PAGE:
Fortunately, however, reconstructive surgery can give her a functional vagina and she can have normal intercourse.

Does this surgically  reconstructed vagina feel different to the partner?

No. After creation of a vagina using dilators or surgery, no one will know that you were born with an incomplete vagina.  The partner will not feel the difference.

What about the pregnancy in case of MRKH syndrome?

Women who have MRKH syndrome cannot naturally carry a pregnancy due to an underdeveloped or absent uterus. They can have a baby through surrogacy, where another woman carry the baby in her (womb).

Can she have a baby from her own eggs? 

This depends upon the condition of her ovaries. While some may have fully functional ovaries, others may not have a good ovarian function. In the latter case, they can develop embryos through donor eggs fertilized by the husband’s sperm. Those who have good ovarian function can have  their own eggs fertilised with their partner’s or donor sperm and can have a baby through surrogacy. It is done through In vitro Fertilization or IVF as it is commonly known (Test Tube Baby).

Pearls of wisdom for absent or underdeveloped vagina.

1. Be in touch with your body to understand it well as you are not the only one having this condition.

2. You are not born less as absence or underdeveloped vagina cannot define women.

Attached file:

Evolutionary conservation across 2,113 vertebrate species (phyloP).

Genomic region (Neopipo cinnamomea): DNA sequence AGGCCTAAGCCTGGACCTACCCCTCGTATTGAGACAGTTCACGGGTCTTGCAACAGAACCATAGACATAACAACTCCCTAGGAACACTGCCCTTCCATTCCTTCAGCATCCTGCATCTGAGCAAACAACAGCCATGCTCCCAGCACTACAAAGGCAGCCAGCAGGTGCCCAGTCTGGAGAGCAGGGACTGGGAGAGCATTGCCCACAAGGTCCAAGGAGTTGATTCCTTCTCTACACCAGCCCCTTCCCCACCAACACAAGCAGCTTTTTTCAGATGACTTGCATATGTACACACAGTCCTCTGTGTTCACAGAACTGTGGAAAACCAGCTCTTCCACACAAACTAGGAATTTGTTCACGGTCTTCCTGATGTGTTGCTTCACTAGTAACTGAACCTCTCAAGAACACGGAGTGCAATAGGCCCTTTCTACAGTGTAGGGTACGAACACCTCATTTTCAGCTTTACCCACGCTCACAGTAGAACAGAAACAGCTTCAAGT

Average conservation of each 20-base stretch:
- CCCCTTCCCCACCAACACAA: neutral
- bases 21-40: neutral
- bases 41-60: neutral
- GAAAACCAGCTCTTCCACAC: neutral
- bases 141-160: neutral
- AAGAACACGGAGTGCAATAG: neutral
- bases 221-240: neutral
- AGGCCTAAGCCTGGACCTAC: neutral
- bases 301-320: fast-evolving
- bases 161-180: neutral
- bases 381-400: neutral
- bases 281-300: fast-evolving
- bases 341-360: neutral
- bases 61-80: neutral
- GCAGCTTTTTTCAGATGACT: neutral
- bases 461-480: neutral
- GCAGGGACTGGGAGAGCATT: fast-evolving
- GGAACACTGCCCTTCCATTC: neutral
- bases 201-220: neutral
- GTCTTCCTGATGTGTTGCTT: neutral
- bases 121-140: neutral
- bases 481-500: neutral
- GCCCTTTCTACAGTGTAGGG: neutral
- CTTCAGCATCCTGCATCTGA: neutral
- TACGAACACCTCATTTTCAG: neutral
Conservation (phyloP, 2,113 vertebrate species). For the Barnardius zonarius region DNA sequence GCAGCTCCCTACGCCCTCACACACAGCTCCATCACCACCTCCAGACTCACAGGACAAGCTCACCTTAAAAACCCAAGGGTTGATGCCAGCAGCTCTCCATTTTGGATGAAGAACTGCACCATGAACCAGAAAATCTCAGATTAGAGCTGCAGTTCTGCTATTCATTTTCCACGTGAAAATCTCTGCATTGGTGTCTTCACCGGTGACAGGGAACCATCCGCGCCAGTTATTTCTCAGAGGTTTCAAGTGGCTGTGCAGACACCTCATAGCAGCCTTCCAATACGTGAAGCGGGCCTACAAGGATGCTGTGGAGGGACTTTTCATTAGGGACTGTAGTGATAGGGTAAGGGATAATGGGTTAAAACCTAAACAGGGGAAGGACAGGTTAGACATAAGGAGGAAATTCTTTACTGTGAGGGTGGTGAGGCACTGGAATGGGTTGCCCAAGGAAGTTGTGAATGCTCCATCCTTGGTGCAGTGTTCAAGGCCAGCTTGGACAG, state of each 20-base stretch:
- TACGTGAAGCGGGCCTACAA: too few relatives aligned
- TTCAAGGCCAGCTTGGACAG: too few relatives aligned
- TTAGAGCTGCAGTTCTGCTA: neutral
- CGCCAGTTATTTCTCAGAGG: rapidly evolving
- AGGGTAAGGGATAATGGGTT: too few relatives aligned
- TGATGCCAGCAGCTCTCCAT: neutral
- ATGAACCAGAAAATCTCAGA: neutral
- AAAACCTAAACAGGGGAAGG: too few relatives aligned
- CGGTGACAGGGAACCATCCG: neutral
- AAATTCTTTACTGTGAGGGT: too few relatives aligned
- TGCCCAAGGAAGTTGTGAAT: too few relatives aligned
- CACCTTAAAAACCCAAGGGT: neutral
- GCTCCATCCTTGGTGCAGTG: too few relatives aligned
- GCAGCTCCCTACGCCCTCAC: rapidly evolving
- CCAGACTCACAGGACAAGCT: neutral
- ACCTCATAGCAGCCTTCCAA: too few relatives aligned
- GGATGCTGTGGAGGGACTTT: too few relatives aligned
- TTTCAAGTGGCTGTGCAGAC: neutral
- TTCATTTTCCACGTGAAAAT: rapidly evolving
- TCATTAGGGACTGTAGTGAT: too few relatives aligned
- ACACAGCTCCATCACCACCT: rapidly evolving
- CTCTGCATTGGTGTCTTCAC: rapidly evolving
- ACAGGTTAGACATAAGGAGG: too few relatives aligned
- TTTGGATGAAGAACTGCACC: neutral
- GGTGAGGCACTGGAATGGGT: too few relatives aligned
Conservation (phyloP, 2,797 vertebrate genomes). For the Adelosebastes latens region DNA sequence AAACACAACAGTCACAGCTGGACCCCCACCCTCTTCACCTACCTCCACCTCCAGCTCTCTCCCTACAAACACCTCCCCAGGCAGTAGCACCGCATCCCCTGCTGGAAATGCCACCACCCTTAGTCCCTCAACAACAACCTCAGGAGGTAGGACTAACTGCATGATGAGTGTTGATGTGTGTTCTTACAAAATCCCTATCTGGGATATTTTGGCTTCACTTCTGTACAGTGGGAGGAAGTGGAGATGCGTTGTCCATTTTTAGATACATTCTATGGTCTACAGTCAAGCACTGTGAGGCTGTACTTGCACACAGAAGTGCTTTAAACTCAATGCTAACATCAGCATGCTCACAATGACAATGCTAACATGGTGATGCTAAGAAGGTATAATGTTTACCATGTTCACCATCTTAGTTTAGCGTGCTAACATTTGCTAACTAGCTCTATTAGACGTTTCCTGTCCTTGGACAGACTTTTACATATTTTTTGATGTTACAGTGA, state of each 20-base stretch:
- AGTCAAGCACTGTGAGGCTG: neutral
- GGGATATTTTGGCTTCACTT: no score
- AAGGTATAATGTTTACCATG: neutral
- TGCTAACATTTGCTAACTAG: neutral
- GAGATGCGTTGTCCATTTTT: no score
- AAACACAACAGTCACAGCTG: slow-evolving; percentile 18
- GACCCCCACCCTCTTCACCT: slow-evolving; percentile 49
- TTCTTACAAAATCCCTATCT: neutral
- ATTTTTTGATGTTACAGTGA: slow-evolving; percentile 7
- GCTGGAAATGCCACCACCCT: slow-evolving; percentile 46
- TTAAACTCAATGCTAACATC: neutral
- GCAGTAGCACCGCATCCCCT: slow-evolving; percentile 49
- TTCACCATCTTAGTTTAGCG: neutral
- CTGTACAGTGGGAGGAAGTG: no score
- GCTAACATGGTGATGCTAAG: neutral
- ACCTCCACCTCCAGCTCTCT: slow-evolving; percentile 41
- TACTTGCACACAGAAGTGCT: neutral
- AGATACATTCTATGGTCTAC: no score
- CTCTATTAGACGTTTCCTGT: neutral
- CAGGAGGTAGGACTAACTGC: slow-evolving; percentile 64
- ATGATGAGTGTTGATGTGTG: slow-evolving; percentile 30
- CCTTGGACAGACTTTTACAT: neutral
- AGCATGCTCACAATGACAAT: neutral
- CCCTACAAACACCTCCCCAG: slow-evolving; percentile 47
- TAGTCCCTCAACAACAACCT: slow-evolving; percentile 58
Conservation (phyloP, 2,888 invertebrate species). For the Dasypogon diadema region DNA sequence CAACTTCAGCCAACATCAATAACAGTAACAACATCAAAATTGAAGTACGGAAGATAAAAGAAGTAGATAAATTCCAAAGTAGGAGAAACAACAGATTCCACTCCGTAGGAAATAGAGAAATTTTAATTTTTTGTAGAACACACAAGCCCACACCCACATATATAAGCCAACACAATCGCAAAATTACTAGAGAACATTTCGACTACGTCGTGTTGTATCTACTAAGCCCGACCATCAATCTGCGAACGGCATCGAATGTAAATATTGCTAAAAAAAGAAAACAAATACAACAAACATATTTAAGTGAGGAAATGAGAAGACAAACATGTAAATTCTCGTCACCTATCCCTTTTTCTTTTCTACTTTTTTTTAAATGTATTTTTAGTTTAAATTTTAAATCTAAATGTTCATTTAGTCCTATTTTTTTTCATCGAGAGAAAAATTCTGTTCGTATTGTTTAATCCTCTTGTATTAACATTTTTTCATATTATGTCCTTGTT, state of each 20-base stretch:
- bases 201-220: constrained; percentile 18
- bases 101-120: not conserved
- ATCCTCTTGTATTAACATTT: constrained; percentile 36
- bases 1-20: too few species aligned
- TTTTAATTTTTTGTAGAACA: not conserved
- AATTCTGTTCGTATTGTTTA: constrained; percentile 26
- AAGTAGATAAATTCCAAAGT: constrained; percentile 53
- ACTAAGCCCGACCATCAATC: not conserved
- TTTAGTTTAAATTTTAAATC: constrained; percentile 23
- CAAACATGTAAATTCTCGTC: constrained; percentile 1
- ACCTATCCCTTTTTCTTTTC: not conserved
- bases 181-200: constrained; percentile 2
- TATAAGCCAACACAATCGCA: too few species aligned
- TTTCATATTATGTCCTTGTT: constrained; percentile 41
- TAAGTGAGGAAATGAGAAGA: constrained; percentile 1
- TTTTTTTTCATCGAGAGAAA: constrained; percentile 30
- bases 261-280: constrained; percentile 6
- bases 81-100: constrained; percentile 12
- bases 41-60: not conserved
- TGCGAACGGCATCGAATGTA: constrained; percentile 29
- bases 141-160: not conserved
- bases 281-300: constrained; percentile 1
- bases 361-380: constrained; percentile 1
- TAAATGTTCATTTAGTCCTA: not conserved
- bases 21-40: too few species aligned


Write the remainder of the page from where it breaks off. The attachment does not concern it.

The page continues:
3. Advances in medical science can enable you to have and enjoy a normal sex life

4. There are many different options around dilation and lengthening a vagina and the best guidance will be provided at our center at Yash IVF, Deccan.

5. Most of the time, women with MRKHS have ovaries, so can ovulate, may have cyclic abdomen pain

At Yash IVF we have seen & treated about 5 such cases in the last couple of years.

A few of these cases were diagnosed at Yash IVF while the others were referred for pregnancy.

Treatment pattern was divided into 2 phases.  – The first phase being enabling the woman to have a normal sex life. Comprehensive tests,  targetted therapy from our team of gynecologists, reproductive endocrinologists and genetic counselors, followed by reconstructive surgery for creating a vagina (vaginoplasty) makes this a reality.

The next phase is enabling parenthood for the couple. 

Some Ladies with MRKHS may have normal ovarian function and can ovulate. Others may not have functional ovaries.

Those with functional ovaries can undergo hormonal stimulation and their eggs can be harvested and fertilised by the sperm of their husbands. Those without a functional ovary can utilize the services of a donor. Eggs harvested from the donor’s ovaries can be fertilised by the husband of the MRKHS patient to generate healthy embryos.  Since the woman does not have a uterus, she can not bear her own child and so has to resort to surrogacy to make this a reality.  So  they can have a child through surrogacy by implanting embryos generated as above, into the womb of a surrogate mother.

We are a registered Surrogacy center and have our own ART Bank as well, in case donor eggs are required. This makes it easier for our patients as all the processes can be accomplished under a single umbrella.

Thank you for reading our blog on MRKHS syndrome. For more information about this condition or to schedule a consultation with one of our specialists, please contact YASH IVF.


Add comment